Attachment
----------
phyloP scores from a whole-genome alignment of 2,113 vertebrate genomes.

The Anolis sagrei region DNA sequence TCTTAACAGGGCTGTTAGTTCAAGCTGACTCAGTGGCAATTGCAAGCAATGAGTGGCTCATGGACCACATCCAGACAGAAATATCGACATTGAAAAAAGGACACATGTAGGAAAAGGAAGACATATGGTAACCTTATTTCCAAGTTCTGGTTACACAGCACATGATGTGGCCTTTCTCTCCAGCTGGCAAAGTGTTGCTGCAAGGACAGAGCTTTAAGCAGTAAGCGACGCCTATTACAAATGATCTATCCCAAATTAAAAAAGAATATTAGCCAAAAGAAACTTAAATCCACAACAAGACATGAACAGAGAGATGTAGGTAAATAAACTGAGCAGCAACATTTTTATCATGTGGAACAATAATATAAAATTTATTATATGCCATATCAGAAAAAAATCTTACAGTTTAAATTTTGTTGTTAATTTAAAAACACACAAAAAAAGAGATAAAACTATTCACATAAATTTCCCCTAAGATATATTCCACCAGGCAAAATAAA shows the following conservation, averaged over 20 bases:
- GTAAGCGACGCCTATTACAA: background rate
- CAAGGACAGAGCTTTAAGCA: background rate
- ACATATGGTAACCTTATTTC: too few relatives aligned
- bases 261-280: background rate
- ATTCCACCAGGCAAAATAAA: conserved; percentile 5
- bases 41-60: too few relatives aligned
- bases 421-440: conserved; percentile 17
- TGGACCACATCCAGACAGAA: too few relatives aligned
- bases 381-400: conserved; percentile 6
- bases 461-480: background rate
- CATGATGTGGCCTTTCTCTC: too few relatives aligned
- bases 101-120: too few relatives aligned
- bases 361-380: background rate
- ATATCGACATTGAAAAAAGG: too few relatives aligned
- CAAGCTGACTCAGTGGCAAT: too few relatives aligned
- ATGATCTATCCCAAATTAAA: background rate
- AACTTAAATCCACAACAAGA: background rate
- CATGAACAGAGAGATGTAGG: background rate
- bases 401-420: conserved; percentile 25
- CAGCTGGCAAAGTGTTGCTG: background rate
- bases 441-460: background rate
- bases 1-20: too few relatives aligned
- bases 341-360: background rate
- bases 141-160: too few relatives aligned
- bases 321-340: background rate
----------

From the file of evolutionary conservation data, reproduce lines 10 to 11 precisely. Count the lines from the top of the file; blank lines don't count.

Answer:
- TGGACCACATCCAGACAGAA: too few relatives aligned
- bases 381-400: conserved; percentile 6